Spring Break Tips: Auto Coverage When Borrowing a Friend’s Car

When you’re driving your own car, you know that you have auto insurance coverage in case of an accident or collision. However, what happens if you’re borrowing a car from a friend?  Also, what if you loan your vehicle to someone else? 

At the time, most people don’t even think about their insurance policy. Nevertheless, it will make a huge difference if something does happen, and you’re not the one behind the wheel. To help you have peace of mind, we at Bob Johnson Insurance want to shed some light on this issue. 

The Vehicle is Insured, Not Necessarily the Person

For the most part, the coverage you have is specific to your car, not the person driving it. Therefore, if your friend is involved in an accident and is not injured, your policy should protect both of you. While the insurance company will want to verify that you gave permission beforehand, there shouldn’t be any issues. 

That being said, if you don’t have sufficient coverage for the accident, then the insurance of the person borrowing the car may come into effect. Even though they weren’t driving their own vehicle, their policy may cover any gaps in your insurance. 

Secondary Borrowing

Please keep in mind that most insurance companies typically only permit you to loan your vehicle to one person at a time. If the person borrowing your car lends it to someone else without your knowledge, your coverage may become null and void. Therefore, you want to be sure you trust the person borrowing your car.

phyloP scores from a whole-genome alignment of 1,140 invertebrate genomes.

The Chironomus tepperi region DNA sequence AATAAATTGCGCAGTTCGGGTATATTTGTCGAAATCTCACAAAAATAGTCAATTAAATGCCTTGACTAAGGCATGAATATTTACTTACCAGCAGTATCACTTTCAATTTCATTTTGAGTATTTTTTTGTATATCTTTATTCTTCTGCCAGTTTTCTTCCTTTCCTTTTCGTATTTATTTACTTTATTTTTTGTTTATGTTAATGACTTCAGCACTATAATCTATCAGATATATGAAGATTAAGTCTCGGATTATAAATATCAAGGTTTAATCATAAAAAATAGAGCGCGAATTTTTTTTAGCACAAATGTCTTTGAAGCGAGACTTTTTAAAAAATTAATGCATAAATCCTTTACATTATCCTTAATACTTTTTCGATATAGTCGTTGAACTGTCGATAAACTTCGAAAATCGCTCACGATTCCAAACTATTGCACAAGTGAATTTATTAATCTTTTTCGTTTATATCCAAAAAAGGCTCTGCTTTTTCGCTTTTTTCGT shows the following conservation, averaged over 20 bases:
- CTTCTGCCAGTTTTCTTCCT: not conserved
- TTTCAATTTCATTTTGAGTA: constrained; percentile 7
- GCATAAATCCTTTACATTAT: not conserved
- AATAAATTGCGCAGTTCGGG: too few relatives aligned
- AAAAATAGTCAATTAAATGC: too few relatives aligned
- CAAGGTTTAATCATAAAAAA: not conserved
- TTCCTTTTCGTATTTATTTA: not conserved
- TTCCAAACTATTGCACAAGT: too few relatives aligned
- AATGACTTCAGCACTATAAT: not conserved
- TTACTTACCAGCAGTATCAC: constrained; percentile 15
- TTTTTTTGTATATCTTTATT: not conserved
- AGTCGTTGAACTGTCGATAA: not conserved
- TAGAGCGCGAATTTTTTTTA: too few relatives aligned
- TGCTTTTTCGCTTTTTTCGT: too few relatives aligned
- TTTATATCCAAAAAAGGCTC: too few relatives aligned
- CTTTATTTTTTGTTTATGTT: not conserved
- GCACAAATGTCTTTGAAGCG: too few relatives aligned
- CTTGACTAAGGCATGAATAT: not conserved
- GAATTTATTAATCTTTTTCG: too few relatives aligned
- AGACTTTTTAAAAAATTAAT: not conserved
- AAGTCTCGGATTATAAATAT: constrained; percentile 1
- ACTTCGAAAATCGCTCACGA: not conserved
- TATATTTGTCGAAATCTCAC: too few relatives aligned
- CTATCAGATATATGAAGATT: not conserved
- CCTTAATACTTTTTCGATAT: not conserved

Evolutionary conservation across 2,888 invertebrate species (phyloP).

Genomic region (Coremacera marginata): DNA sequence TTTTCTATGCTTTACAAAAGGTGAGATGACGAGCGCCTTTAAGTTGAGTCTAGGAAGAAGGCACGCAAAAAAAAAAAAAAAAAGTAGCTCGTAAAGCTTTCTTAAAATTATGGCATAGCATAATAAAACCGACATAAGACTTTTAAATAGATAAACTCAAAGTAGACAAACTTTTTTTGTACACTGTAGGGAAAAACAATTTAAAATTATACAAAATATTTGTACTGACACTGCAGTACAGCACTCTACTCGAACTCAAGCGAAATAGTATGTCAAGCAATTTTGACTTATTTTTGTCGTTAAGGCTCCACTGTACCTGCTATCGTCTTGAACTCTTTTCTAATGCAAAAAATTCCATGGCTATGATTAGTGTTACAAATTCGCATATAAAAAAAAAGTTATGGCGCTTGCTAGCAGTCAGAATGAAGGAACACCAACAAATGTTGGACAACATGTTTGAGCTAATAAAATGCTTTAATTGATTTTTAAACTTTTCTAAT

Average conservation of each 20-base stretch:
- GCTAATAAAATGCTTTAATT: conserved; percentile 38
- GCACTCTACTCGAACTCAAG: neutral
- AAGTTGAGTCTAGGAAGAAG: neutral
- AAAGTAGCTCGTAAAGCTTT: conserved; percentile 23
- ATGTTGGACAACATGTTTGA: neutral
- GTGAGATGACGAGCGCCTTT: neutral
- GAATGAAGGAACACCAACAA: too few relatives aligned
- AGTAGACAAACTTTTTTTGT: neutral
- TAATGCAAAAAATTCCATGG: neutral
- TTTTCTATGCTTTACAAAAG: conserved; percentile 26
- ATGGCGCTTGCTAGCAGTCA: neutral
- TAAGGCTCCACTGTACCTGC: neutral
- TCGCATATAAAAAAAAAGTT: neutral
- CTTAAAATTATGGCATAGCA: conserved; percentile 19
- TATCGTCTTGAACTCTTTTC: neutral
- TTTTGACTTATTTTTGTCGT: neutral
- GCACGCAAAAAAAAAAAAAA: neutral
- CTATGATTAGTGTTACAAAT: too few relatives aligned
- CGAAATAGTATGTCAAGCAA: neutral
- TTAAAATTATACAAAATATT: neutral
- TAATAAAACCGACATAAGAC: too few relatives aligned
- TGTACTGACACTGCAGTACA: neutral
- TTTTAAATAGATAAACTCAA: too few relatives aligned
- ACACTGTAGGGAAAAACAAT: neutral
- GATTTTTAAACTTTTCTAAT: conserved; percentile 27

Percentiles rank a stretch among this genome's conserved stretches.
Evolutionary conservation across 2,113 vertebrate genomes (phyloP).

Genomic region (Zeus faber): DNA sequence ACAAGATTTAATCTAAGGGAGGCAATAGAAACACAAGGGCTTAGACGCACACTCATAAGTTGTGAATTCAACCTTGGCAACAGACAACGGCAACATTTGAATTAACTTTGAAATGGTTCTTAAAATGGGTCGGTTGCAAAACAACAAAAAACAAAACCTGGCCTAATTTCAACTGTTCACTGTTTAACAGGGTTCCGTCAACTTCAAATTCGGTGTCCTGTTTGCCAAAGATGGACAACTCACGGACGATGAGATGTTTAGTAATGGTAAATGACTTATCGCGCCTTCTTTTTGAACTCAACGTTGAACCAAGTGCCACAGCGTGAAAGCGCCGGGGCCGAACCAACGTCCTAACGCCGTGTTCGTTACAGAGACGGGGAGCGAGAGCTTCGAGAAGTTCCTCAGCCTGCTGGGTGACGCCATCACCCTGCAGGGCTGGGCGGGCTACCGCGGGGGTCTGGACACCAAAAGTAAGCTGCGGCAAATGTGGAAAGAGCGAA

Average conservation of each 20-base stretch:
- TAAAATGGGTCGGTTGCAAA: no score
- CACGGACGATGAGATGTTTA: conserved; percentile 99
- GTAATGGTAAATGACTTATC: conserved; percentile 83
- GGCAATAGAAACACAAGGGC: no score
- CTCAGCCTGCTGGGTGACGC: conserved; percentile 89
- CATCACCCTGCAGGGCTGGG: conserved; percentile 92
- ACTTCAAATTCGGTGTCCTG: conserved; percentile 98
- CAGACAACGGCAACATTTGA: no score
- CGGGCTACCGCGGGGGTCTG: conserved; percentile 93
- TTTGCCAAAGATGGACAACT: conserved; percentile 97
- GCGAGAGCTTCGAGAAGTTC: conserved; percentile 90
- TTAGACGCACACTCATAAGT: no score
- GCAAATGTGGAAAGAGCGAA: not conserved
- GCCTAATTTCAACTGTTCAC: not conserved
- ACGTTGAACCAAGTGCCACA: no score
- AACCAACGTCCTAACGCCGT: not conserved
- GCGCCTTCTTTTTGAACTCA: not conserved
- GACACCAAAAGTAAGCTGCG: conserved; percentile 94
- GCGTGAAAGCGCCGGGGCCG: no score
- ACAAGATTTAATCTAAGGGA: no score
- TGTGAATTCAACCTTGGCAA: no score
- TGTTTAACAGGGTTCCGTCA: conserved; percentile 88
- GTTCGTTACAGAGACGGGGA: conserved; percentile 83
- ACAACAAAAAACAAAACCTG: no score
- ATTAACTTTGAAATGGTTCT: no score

Denial of Coverage

Other instances in which a policy may not pay out include if the borrower of a vehicle engages in criminal or negligent activity with the car. Also, if the insurance company believes that he or she was trying to commit fraud, the plan may not cover any damages. 

Long-Term Borrowing

If you have a friend who borrows your car regularly (or if you are that friend), it’s usually a good idea to get him or her added to your policy. This way, other circumstances (such as personal injury) can be covered, which will give both of you peace of mind. 


Overall, as long as the situation is considered “normal,” there shouldn’t be any issues with a friend borrowing your car (or vice versa). However, if you’re still not sure, feel free to contact your agent at Bob Johnson Insurance for further details. 

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